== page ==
The current town garage located in Helena was purchased from the St. Lawrence Seaway for $1 in 1958, and they had to build the foundation and walls for the steel building that had served as a storage shed for the Seaway.

The building is not big enough for the highway department’s vehicles, hot air furnaces are hanging from the ceiling and some of the walls are crumbling and have needed repairs, Brasher officials said.

A salt shed and sand are also kept at a separate location owned by the town on Meyers Road, meaning highway personnel have to travel from the town garage to that site every time they need to load up.

Town officials purchased 5.35 acres of property from Leon Dishaw on County Route 53 in Helena for $35,000. The building project will be financed using money the town receives from the casino gaming compact rather than financing the project as an additional burden for taxpayers, according to Supervisor M. James Dawson. They currently have about $590,000 set aside for the project, which is estimated to cost around $1.2 million.

Mr. Black said he has been doing work on the town of Moira’s highway garage and thinks this would only be a benefit if he is elected highway superintendent.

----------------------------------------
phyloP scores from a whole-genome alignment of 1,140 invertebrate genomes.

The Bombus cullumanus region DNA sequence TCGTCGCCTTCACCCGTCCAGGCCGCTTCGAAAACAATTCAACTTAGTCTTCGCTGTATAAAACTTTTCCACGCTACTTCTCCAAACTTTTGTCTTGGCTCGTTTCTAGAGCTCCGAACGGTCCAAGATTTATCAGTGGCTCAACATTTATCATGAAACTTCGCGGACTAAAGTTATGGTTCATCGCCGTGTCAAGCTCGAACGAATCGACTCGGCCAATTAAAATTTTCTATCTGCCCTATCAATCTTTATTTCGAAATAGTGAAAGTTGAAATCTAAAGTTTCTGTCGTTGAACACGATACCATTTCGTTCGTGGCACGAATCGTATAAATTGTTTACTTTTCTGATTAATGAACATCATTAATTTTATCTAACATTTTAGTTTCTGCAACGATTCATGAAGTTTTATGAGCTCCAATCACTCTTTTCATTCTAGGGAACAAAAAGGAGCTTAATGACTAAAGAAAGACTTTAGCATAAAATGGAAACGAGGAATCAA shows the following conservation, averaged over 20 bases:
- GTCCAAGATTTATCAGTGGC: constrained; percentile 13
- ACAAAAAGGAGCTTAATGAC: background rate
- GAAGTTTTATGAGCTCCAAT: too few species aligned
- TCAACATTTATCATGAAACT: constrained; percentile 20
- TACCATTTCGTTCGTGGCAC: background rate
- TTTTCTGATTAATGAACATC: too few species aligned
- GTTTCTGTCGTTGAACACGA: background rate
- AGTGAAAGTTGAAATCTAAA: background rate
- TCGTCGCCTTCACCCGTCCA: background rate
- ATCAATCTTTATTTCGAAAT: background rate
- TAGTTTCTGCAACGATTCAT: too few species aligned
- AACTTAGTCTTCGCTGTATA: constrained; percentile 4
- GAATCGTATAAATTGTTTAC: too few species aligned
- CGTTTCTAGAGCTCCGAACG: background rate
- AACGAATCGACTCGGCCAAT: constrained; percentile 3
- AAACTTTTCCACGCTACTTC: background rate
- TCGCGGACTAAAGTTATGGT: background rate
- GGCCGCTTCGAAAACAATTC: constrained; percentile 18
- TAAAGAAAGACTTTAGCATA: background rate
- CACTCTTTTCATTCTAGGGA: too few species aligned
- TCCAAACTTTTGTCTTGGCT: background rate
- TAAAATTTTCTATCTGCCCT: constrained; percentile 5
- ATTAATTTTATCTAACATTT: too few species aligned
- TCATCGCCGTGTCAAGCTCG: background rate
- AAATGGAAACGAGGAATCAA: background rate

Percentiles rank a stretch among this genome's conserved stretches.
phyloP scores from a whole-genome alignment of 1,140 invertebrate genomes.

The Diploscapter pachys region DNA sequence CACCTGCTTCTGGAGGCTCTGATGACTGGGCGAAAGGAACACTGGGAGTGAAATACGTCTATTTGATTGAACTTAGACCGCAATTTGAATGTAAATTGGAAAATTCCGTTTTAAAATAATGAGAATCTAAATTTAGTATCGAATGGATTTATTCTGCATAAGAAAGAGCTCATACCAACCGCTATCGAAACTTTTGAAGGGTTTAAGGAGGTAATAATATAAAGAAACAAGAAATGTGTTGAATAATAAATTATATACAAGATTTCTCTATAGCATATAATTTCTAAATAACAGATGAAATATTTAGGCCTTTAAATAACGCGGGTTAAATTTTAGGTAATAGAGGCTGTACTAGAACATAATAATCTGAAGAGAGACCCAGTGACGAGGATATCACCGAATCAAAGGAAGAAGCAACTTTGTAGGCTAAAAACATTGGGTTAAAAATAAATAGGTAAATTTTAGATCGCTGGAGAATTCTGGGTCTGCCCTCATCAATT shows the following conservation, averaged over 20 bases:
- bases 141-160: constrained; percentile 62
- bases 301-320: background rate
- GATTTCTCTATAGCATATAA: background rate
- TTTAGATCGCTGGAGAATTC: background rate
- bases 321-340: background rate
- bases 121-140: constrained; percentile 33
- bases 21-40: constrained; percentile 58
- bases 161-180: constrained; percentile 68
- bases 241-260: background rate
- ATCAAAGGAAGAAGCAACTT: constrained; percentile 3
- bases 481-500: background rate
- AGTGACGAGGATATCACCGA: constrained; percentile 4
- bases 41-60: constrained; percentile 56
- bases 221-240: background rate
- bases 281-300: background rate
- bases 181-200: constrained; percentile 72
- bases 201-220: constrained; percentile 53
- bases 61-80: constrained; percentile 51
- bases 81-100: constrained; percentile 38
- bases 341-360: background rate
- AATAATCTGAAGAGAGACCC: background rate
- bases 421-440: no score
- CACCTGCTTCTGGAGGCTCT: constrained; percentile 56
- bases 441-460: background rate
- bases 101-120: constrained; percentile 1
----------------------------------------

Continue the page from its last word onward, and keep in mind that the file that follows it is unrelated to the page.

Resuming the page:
“I’m putting a whole new face lift on the garage in Moira. We’re doing the whole new building at a tenth of the cost of that new building, the one they want to spend $1.5 million on, in Moira, which is 14 miles from Brasher,” he said. “I am more than qualified for the position. I am going to benefit the town and hope to help out a lot.”

Mr. Hewlett, 43, Maple Ridge Road, Brasher, is nearing the end of his third term and said he has enjoyed his tenure but also has some unfinished business to take care of.

“The employees I’ve had have been great to work with. I enjoy what I’m doing and the people in the town are good. I just enjoy what I’m doing. Am I perfect? No, I’m far from being perfect, but I think my time is best for the town,” Mr. Hewlett said.